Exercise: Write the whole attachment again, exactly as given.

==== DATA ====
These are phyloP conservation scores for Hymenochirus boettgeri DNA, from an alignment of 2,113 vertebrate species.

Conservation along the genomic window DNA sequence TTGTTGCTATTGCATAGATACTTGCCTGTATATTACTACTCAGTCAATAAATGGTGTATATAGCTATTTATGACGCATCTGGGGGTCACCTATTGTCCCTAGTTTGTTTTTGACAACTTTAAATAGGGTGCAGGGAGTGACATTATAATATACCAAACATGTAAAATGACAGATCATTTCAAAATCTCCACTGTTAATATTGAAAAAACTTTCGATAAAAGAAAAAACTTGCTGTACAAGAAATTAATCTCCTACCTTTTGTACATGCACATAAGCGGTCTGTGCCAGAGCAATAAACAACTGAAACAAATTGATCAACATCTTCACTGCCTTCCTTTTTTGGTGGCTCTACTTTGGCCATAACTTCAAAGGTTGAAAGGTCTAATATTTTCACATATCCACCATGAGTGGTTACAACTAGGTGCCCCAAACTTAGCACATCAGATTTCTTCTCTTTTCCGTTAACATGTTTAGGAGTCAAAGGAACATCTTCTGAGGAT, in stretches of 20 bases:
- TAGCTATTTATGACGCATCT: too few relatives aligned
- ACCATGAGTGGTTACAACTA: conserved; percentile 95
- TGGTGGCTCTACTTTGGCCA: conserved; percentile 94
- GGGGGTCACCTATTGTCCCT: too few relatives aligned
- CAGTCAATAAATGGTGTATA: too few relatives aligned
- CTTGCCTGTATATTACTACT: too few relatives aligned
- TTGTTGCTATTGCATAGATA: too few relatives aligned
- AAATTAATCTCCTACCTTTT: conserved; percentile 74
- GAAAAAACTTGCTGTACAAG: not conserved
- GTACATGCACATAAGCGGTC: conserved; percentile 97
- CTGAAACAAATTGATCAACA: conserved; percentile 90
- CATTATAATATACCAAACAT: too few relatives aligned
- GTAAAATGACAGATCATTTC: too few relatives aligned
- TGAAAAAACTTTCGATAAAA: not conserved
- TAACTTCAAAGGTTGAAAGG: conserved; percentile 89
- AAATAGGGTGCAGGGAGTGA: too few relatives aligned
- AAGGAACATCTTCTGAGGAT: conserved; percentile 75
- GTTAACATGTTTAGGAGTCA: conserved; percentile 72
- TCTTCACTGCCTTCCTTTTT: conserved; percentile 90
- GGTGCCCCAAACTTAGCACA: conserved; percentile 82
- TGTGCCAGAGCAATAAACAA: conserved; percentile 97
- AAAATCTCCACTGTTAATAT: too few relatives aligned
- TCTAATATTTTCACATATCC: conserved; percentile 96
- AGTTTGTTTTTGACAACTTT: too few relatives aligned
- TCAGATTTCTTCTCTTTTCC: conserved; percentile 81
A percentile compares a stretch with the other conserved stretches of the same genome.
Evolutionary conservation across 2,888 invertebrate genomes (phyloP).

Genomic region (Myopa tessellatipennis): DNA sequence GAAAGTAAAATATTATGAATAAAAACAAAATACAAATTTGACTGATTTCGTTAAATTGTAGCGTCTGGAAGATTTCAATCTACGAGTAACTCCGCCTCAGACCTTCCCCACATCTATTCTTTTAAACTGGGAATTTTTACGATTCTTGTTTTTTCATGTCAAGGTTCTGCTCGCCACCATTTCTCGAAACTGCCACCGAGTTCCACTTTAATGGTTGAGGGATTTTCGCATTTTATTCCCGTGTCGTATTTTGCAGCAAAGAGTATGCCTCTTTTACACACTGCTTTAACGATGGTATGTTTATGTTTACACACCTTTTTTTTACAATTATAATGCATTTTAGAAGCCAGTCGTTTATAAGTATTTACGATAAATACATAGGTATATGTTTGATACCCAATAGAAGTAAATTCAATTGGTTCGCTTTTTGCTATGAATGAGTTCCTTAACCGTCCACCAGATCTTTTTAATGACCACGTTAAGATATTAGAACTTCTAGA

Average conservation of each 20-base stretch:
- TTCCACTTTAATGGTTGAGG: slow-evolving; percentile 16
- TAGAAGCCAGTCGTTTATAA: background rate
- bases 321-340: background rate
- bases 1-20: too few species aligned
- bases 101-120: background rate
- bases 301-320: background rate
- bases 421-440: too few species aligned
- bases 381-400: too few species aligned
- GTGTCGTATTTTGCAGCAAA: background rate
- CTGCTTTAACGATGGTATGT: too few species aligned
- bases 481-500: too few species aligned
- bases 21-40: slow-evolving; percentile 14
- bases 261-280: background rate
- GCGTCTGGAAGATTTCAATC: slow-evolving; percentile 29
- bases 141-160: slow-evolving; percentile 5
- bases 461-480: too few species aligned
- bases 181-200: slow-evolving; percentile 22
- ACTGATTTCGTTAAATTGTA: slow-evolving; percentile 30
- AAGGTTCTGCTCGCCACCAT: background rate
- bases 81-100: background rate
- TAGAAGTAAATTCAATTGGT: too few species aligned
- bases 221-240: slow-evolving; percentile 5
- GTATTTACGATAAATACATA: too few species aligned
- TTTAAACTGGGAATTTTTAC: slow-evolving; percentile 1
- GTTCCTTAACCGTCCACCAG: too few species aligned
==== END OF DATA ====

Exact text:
These are phyloP conservation scores for Hymenochirus boettgeri DNA, from an alignment of 2,113 vertebrate species.

Conservation along the genomic window DNA sequence TTGTTGCTATTGCATAGATACTTGCCTGTATATTACTACTCAGTCAATAAATGGTGTATATAGCTATTTATGACGCATCTGGGGGTCACCTATTGTCCCTAGTTTGTTTTTGACAACTTTAAATAGGGTGCAGGGAGTGACATTATAATATACCAAACATGTAAAATGACAGATCATTTCAAAATCTCCACTGTTAATATTGAAAAAACTTTCGATAAAAGAAAAAACTTGCTGTACAAGAAATTAATCTCCTACCTTTTGTACATGCACATAAGCGGTCTGTGCCAGAGCAATAAACAACTGAAACAAATTGATCAACATCTTCACTGCCTTCCTTTTTTGGTGGCTCTACTTTGGCCATAACTTCAAAGGTTGAAAGGTCTAATATTTTCACATATCCACCATGAGTGGTTACAACTAGGTGCCCCAAACTTAGCACATCAGATTTCTTCTCTTTTCCGTTAACATGTTTAGGAGTCAAAGGAACATCTTCTGAGGAT, in stretches of 20 bases:
- TAGCTATTTATGACGCATCT: too few relatives aligned
- ACCATGAGTGGTTACAACTA: conserved; percentile 95
- TGGTGGCTCTACTTTGGCCA: conserved; percentile 94
- GGGGGTCACCTATTGTCCCT: too few relatives aligned
- CAGTCAATAAATGGTGTATA: too few relatives aligned
- CTTGCCTGTATATTACTACT: too few relatives aligned
- TTGTTGCTATTGCATAGATA: too few relatives aligned
- AAATTAATCTCCTACCTTTT: conserved; percentile 74
- GAAAAAACTTGCTGTACAAG: not conserved
- GTACATGCACATAAGCGGTC: conserved; percentile 97
- CTGAAACAAATTGATCAACA: conserved; percentile 90
- CATTATAATATACCAAACAT: too few relatives aligned
- GTAAAATGACAGATCATTTC: too few relatives aligned
- TGAAAAAACTTTCGATAAAA: not conserved
- TAACTTCAAAGGTTGAAAGG: conserved; percentile 89
- AAATAGGGTGCAGGGAGTGA: too few relatives aligned
- AAGGAACATCTTCTGAGGAT: conserved; percentile 75
- GTTAACATGTTTAGGAGTCA: conserved; percentile 72
- TCTTCACTGCCTTCCTTTTT: conserved; percentile 90
- GGTGCCCCAAACTTAGCACA: conserved; percentile 82
- TGTGCCAGAGCAATAAACAA: conserved; percentile 97
- AAAATCTCCACTGTTAATAT: too few relatives aligned
- TCTAATATTTTCACATATCC: conserved; percentile 96
- AGTTTGTTTTTGACAACTTT: too few relatives aligned
- TCAGATTTCTTCTCTTTTCC: conserved; percentile 81
A percentile compares a stretch with the other conserved stretches of the same genome.
Evolutionary conservation across 2,888 invertebrate genomes (phyloP).

Genomic region (Myopa tessellatipennis): DNA sequence GAAAGTAAAATATTATGAATAAAAACAAAATACAAATTTGACTGATTTCGTTAAATTGTAGCGTCTGGAAGATTTCAATCTACGAGTAACTCCGCCTCAGACCTTCCCCACATCTATTCTTTTAAACTGGGAATTTTTACGATTCTTGTTTTTTCATGTCAAGGTTCTGCTCGCCACCATTTCTCGAAACTGCCACCGAGTTCCACTTTAATGGTTGAGGGATTTTCGCATTTTATTCCCGTGTCGTATTTTGCAGCAAAGAGTATGCCTCTTTTACACACTGCTTTAACGATGGTATGTTTATGTTTACACACCTTTTTTTTACAATTATAATGCATTTTAGAAGCCAGTCGTTTATAAGTATTTACGATAAATACATAGGTATATGTTTGATACCCAATAGAAGTAAATTCAATTGGTTCGCTTTTTGCTATGAATGAGTTCCTTAACCGTCCACCAGATCTTTTTAATGACCACGTTAAGATATTAGAACTTCTAGA

Average conservation of each 20-base stretch:
- TTCCACTTTAATGGTTGAGG: slow-evolving; percentile 16
- TAGAAGCCAGTCGTTTATAA: background rate
- bases 321-340: background rate
- bases 1-20: too few species aligned
- bases 101-120: background rate
- bases 301-320: background rate
- bases 421-440: too few species aligned
- bases 381-400: too few species aligned
- GTGTCGTATTTTGCAGCAAA: background rate
- CTGCTTTAACGATGGTATGT: too few species aligned
- bases 481-500: too few species aligned
- bases 21-40: slow-evolving; percentile 14
- bases 261-280: background rate
- GCGTCTGGAAGATTTCAATC: slow-evolving; percentile 29
- bases 141-160: slow-evolving; percentile 5
- bases 461-480: too few species aligned
- bases 181-200: slow-evolving; percentile 22
- ACTGATTTCGTTAAATTGTA: slow-evolving; percentile 30
- AAGGTTCTGCTCGCCACCAT: background rate
- bases 81-100: background rate
- TAGAAGTAAATTCAATTGGT: too few species aligned
- bases 221-240: slow-evolving; percentile 5
- GTATTTACGATAAATACATA: too few species aligned
- TTTAAACTGGGAATTTTTAC: slow-evolving; percentile 1
- GTTCCTTAACCGTCCACCAG: too few species aligned